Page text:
Keywords: Gift exchange; externalities; lobbyism; corruption; reciprocity; social preferences
    JEL: C91 D73 I11
    Date: 2012–11
  5. By: Andreas Nicklisch (Max Planck Institute for Research on Collective Goods, University of Bonn, Germany); Irenaeus Wolff (Thurgau Institute of Economics at the University of Konstanz, Department of Economics, Germany)
    Abstract: We experimentally show that current models of reciprocity are incomplete in a systematic way using a new variant of the ultimatum game that provides second-movers with a marginal-cost-free punishment option. For a substantial proportion of the population, the degree of first-mover unkindness determines the severity of punishment actions even when marginal costs are absent. The proportion of these participants strongly depends on a treatment variation: higher fixed costs of punishment more frequently lead to extreme responses. The fractions of purely selfish and inequity-averse participants are small and stable. Among the variety of reciprocity models, only one accommodates (rather than predicts) parts of our findings. We discuss ways of incorporating our findings into the existing models.
    Keywords: Distributional fairness, experiments, intention-based fairness, reciprocity, ultimatum bargaining
    JEL: C91 D03 D63
    Date: 2012–11–19
  6. By: Emrah Arbak (CEPS - Centre for European Policy Studies - Centre for European Policy Studies); Marie-Claire Villeval (GATE Lyon Saint-Etienne - Groupe d'analyse et de théorie économique - CNRS : UMR5824 - Université Lumière - Lyon II - École Normale Supérieure - Lyon)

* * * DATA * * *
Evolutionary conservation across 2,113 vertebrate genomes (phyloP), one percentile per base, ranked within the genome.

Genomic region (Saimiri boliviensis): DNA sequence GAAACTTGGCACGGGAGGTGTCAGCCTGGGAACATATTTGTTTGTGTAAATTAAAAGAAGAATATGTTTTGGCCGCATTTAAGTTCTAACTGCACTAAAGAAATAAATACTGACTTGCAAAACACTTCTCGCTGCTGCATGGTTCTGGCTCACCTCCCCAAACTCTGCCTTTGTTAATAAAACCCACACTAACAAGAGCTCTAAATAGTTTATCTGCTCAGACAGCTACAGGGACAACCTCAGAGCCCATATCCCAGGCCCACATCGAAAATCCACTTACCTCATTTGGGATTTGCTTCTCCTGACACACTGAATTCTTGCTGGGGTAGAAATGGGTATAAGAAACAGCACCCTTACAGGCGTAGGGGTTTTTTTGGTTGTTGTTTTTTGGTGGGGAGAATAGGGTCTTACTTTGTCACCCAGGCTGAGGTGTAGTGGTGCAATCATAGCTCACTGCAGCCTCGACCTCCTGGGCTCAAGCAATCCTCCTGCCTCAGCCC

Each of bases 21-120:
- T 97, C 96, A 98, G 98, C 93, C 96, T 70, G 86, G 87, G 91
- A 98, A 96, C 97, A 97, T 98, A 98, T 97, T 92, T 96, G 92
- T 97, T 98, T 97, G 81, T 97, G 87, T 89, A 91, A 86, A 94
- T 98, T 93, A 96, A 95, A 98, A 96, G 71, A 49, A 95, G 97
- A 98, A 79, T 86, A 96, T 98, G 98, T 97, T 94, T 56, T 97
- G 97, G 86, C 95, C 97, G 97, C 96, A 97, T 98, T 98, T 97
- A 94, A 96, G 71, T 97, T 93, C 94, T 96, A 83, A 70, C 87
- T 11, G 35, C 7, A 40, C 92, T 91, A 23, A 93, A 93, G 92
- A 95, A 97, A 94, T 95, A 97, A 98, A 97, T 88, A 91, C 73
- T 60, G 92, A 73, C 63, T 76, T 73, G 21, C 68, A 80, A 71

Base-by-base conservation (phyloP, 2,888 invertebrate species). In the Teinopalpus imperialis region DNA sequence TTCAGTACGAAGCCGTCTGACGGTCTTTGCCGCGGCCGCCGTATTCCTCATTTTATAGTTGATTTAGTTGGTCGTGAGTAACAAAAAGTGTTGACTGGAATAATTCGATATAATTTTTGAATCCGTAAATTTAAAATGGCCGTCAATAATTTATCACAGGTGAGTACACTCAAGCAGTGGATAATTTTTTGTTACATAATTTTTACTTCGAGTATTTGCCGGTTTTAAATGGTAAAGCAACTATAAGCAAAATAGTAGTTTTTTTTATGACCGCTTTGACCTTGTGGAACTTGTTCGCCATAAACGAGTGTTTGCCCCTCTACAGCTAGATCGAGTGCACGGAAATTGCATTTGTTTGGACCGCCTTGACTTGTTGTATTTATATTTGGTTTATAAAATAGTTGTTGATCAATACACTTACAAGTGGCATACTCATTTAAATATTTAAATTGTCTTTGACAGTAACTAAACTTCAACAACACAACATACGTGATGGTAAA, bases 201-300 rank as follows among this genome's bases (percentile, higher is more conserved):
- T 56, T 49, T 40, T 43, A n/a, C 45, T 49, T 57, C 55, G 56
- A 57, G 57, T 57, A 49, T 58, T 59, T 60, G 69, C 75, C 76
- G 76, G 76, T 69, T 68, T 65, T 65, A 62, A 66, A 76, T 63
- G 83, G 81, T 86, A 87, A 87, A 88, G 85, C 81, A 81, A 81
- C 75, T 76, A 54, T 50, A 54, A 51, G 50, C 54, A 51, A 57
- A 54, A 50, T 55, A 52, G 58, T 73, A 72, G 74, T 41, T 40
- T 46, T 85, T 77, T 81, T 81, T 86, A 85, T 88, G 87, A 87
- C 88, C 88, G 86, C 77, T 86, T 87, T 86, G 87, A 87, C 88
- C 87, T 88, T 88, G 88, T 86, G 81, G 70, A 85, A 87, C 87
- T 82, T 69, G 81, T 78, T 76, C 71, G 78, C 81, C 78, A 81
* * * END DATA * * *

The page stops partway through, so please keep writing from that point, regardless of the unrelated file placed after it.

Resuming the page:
Abstract: In social dilemmas, leading a team by making heroic efforts may prove costly, especially when the followers are not adequately motivated to make similar sacrifices. Attempting to shed light on what drives people to lead, we devise a two-stage public good experiment with endogenous timing. We show that leading by making generous contributions is widespread and relatively persistent. At least three motives explain this behavior. Some use leadership strategically to distill personal gains, with the expectation that others will respond by being at least as generous. Others are more altruistic, volunteering to lead even though this may come at a personal cost. Yet for another fraction of volunteers, a concern for maintaining a positive social image appears to be responsible. We also find that voluntary leaders are not necessarily more influential than randomly-chosen leaders.
    Keywords: leadership, endogenous selection, influence, voluntary contribution, experiment
    Date: 2012
  7. By: Bruno, Bruna